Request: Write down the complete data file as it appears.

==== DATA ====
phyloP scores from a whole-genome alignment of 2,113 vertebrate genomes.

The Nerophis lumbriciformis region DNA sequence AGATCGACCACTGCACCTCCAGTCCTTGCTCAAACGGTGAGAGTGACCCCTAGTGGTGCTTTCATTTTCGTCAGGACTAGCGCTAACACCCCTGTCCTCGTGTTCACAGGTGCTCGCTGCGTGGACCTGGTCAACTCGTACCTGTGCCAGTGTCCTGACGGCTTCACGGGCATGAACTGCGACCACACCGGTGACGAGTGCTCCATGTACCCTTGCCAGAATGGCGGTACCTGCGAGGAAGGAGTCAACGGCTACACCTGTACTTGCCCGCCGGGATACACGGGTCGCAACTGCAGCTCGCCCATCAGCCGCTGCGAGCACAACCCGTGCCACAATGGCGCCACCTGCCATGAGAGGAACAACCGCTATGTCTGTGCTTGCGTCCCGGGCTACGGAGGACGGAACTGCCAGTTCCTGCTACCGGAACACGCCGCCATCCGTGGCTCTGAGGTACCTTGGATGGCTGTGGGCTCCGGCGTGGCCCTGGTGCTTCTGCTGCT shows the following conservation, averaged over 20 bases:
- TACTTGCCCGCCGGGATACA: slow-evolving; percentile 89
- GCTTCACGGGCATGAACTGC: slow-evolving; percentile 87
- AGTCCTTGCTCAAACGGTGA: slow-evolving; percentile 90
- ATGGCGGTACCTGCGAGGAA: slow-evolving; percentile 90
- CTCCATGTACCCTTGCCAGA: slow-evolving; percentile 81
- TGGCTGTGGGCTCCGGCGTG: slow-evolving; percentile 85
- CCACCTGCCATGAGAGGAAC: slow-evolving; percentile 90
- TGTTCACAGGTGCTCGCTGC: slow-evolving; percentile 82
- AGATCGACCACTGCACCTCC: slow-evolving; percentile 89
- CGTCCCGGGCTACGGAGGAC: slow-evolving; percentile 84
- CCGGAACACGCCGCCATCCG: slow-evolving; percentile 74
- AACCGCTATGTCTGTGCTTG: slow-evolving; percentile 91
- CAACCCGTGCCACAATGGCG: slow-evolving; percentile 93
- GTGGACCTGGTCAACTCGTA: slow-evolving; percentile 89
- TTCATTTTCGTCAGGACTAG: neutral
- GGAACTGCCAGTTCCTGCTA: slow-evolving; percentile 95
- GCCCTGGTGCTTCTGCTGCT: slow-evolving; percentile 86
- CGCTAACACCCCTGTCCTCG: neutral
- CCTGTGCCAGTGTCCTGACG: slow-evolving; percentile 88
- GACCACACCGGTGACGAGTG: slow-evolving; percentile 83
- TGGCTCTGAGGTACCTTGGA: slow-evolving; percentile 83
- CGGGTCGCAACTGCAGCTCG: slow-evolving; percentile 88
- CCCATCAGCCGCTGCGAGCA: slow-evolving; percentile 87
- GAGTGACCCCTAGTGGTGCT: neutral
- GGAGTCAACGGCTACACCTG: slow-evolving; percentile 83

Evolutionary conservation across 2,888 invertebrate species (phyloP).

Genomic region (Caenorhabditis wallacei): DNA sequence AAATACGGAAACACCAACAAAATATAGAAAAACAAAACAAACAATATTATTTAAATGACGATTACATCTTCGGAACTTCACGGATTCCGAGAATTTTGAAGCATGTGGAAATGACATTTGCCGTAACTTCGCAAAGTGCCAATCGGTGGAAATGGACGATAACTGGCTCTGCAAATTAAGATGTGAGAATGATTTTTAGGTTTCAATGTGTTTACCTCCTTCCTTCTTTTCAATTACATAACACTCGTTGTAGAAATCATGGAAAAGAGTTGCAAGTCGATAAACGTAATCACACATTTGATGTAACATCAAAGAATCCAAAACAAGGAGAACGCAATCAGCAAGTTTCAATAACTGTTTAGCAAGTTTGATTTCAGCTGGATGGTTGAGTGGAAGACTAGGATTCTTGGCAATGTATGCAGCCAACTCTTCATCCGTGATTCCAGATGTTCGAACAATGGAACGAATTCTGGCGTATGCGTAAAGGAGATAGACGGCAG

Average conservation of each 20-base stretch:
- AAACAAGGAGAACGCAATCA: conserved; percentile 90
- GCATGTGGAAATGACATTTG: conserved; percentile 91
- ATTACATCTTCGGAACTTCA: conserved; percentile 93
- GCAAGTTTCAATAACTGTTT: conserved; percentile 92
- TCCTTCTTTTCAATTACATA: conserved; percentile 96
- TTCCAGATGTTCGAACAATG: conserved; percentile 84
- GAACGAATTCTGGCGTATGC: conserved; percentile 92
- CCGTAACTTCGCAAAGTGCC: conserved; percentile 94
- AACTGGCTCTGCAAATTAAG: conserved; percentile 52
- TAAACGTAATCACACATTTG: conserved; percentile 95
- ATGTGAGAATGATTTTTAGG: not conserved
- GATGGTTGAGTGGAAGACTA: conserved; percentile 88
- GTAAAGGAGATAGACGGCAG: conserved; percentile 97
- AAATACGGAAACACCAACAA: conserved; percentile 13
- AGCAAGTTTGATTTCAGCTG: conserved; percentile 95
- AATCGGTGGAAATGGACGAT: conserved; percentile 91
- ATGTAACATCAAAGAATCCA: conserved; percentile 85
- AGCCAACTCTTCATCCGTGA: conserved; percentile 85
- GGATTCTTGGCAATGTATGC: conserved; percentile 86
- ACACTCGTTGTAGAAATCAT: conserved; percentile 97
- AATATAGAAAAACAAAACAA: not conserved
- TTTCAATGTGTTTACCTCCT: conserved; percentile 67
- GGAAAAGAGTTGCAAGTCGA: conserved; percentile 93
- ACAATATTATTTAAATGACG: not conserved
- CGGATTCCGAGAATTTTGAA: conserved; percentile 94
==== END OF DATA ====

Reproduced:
phyloP scores from a whole-genome alignment of 2,113 vertebrate genomes.

The Nerophis lumbriciformis region DNA sequence AGATCGACCACTGCACCTCCAGTCCTTGCTCAAACGGTGAGAGTGACCCCTAGTGGTGCTTTCATTTTCGTCAGGACTAGCGCTAACACCCCTGTCCTCGTGTTCACAGGTGCTCGCTGCGTGGACCTGGTCAACTCGTACCTGTGCCAGTGTCCTGACGGCTTCACGGGCATGAACTGCGACCACACCGGTGACGAGTGCTCCATGTACCCTTGCCAGAATGGCGGTACCTGCGAGGAAGGAGTCAACGGCTACACCTGTACTTGCCCGCCGGGATACACGGGTCGCAACTGCAGCTCGCCCATCAGCCGCTGCGAGCACAACCCGTGCCACAATGGCGCCACCTGCCATGAGAGGAACAACCGCTATGTCTGTGCTTGCGTCCCGGGCTACGGAGGACGGAACTGCCAGTTCCTGCTACCGGAACACGCCGCCATCCGTGGCTCTGAGGTACCTTGGATGGCTGTGGGCTCCGGCGTGGCCCTGGTGCTTCTGCTGCT shows the following conservation, averaged over 20 bases:
- TACTTGCCCGCCGGGATACA: slow-evolving; percentile 89
- GCTTCACGGGCATGAACTGC: slow-evolving; percentile 87
- AGTCCTTGCTCAAACGGTGA: slow-evolving; percentile 90
- ATGGCGGTACCTGCGAGGAA: slow-evolving; percentile 90
- CTCCATGTACCCTTGCCAGA: slow-evolving; percentile 81
- TGGCTGTGGGCTCCGGCGTG: slow-evolving; percentile 85
- CCACCTGCCATGAGAGGAAC: slow-evolving; percentile 90
- TGTTCACAGGTGCTCGCTGC: slow-evolving; percentile 82
- AGATCGACCACTGCACCTCC: slow-evolving; percentile 89
- CGTCCCGGGCTACGGAGGAC: slow-evolving; percentile 84
- CCGGAACACGCCGCCATCCG: slow-evolving; percentile 74
- AACCGCTATGTCTGTGCTTG: slow-evolving; percentile 91
- CAACCCGTGCCACAATGGCG: slow-evolving; percentile 93
- GTGGACCTGGTCAACTCGTA: slow-evolving; percentile 89
- TTCATTTTCGTCAGGACTAG: neutral
- GGAACTGCCAGTTCCTGCTA: slow-evolving; percentile 95
- GCCCTGGTGCTTCTGCTGCT: slow-evolving; percentile 86
- CGCTAACACCCCTGTCCTCG: neutral
- CCTGTGCCAGTGTCCTGACG: slow-evolving; percentile 88
- GACCACACCGGTGACGAGTG: slow-evolving; percentile 83
- TGGCTCTGAGGTACCTTGGA: slow-evolving; percentile 83
- CGGGTCGCAACTGCAGCTCG: slow-evolving; percentile 88
- CCCATCAGCCGCTGCGAGCA: slow-evolving; percentile 87
- GAGTGACCCCTAGTGGTGCT: neutral
- GGAGTCAACGGCTACACCTG: slow-evolving; percentile 83

Evolutionary conservation across 2,888 invertebrate species (phyloP).

Genomic region (Caenorhabditis wallacei): DNA sequence AAATACGGAAACACCAACAAAATATAGAAAAACAAAACAAACAATATTATTTAAATGACGATTACATCTTCGGAACTTCACGGATTCCGAGAATTTTGAAGCATGTGGAAATGACATTTGCCGTAACTTCGCAAAGTGCCAATCGGTGGAAATGGACGATAACTGGCTCTGCAAATTAAGATGTGAGAATGATTTTTAGGTTTCAATGTGTTTACCTCCTTCCTTCTTTTCAATTACATAACACTCGTTGTAGAAATCATGGAAAAGAGTTGCAAGTCGATAAACGTAATCACACATTTGATGTAACATCAAAGAATCCAAAACAAGGAGAACGCAATCAGCAAGTTTCAATAACTGTTTAGCAAGTTTGATTTCAGCTGGATGGTTGAGTGGAAGACTAGGATTCTTGGCAATGTATGCAGCCAACTCTTCATCCGTGATTCCAGATGTTCGAACAATGGAACGAATTCTGGCGTATGCGTAAAGGAGATAGACGGCAG

Average conservation of each 20-base stretch:
- AAACAAGGAGAACGCAATCA: conserved; percentile 90
- GCATGTGGAAATGACATTTG: conserved; percentile 91
- ATTACATCTTCGGAACTTCA: conserved; percentile 93
- GCAAGTTTCAATAACTGTTT: conserved; percentile 92
- TCCTTCTTTTCAATTACATA: conserved; percentile 96
- TTCCAGATGTTCGAACAATG: conserved; percentile 84
- GAACGAATTCTGGCGTATGC: conserved; percentile 92
- CCGTAACTTCGCAAAGTGCC: conserved; percentile 94
- AACTGGCTCTGCAAATTAAG: conserved; percentile 52
- TAAACGTAATCACACATTTG: conserved; percentile 95
- ATGTGAGAATGATTTTTAGG: not conserved
- GATGGTTGAGTGGAAGACTA: conserved; percentile 88
- GTAAAGGAGATAGACGGCAG: conserved; percentile 97
- AAATACGGAAACACCAACAA: conserved; percentile 13
- AGCAAGTTTGATTTCAGCTG: conserved; percentile 95
- AATCGGTGGAAATGGACGAT: conserved; percentile 91
- ATGTAACATCAAAGAATCCA: conserved; percentile 85
- AGCCAACTCTTCATCCGTGA: conserved; percentile 85
- GGATTCTTGGCAATGTATGC: conserved; percentile 86
- ACACTCGTTGTAGAAATCAT: conserved; percentile 97
- AATATAGAAAAACAAAACAA: not conserved
- TTTCAATGTGTTTACCTCCT: conserved; percentile 67
- GGAAAAGAGTTGCAAGTCGA: conserved; percentile 93
- ACAATATTATTTAAATGACG: not conserved
- CGGATTCCGAGAATTTTGAA: conserved; percentile 94